The question ‘Who let the dogs out?’ has finally been answered and it’s south west London dog borrowers.
Pia Tandon from Earlsfield has found it difficult over the last year having to spend more time inside.
In lockdown in her rented flat with two housemates and losing her job in hospitality due to Covid-19, Pia needed something to keep her mind and body active.
That’s where Humphrey, the one-year-old Cocker Spaniel came in.
Pia has been regularly borrowing Humphrey for walks from owner Meg, who lives nearby, via the website BorrowMyDoggy.
This initiative was set up in 2012 with the aim of connecting dog owners with local people who would love to look after their dog.
The idea was to help dog owners when they need it, give dogs more exercise and playtime, and to allow people without a dog to spend quality time with one.
The past few months have been a little ‘ruff’, so it’s no surprise that people have been turning to our furry-friends for some much-needed puppy love.
Pia said: “I would love to have a dog of my own, but only when I have my own place. After I lost my job, I looked for a dog to walk to keep me occupied and get me out of the house.
“I’m happiest when spending time exploring Wimbledon Common with Humphrey. It helped to have something to focus on and look forward to during such a difficult year.”
This comes amid recent news that many pandemic puppies haven’t been quite so lucky.
The Dogs Trust have raised concerns over the hundreds of dogs that were purchased in the pandemic that are being sold online or handed to rescue centres after owners found the commitment too much.
Research by the Kennel Club found that one in five people who bought a puppy during the pandemic had not fully considered the long-term responsibilities and these puppies had not been properly socialised; which can lead to behavioural issues.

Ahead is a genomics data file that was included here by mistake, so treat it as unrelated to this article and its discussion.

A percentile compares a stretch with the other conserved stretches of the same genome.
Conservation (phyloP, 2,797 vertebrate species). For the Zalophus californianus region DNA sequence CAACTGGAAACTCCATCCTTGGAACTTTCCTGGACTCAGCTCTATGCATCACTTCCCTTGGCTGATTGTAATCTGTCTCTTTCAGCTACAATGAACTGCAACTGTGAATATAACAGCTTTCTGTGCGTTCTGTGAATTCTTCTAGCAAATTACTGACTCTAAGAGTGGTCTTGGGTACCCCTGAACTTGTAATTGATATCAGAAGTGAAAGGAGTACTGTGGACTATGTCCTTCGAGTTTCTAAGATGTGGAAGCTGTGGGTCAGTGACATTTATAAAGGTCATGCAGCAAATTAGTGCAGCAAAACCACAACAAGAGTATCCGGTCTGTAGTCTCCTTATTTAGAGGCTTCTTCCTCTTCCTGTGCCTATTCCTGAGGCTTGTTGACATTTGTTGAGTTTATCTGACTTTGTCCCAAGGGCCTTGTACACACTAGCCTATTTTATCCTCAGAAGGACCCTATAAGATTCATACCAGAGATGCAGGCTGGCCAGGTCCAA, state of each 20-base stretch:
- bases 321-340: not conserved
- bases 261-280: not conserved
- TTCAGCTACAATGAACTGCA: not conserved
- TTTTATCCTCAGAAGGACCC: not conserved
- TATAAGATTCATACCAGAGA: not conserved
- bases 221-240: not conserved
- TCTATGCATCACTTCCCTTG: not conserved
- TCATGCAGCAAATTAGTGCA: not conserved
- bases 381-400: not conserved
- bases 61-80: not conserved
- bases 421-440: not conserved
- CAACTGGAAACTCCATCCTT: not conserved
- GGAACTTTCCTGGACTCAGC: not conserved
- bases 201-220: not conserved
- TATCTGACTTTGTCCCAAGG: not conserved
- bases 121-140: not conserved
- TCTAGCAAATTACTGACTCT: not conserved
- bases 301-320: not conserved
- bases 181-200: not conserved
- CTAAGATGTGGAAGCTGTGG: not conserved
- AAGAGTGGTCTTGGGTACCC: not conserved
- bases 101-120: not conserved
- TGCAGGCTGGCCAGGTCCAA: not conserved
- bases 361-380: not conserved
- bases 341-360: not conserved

Head of Health and Welfare at The Dogs Trust, Bill Lambert, called this a ‘potentially damaging lockdown legacy’ for puppies across the UK.
Against this backdrop, the dog-borrowers offer some much-needed paw-sitive news; helping to socialise dogs and preventing impulsive puppy-purchases.
And Pia isn’t the only one to have sniffed out a canine companion, every man and his dog have cottoned on.
BorrowMyDoggy said they have seen a steady flow of borrower sign-ups during the pandemic, as people look to help owners that may be in need, such as vulnerable people, key workers, or those shielding.
Katy from Battersea, who borrows Labrador Izzie, said: “This year has felt so isolating. I’ve found when I’m out for a walk with a dog, it’s a nice excuse to talk to people or say hello.
“It’s such a small thing but it goes a long way. It’s also nice to help owners who may be having a stressful time.”
Dr Carri Westgarth, Senior Lecturer in Human-Animal Interaction at the University of Liverpool said: “My research participants tell me that walking with a dog is so much better than walking without a dog.
“It enhances the experience, as we get so much joy from watching the dogs having a good time themselves. Dogs help us forget our wider concerns and be present with them in the moment, which is great for our stress relief.
“Therefore it doesn’t surprise me that in a time when we have learned to appreciate our outdoor walks so much because it’s one of the few things we have, companionship from a dog has become so desired.”
However, while dog borrowers may go some way to help owners out, they shouldn’t remove the huge responsibility that comes with owning a dog, said Dr Westgarth.
She added: “My main concern would be if dog walking by borrowers isn’t additional i.e the owners aren’t also walking the dog themselves. There is a responsibility in dog ownership.”
While it’s unclear what the ‘lockdown legacy’ for puppies will be, dog borrowers like Pia have been exploring the parks of south west London to the benefit of herself, Humphrey the Cocker Spaniel and his owner.
In an otherwise difficult year for many, dogs have given London residents a new leash of life.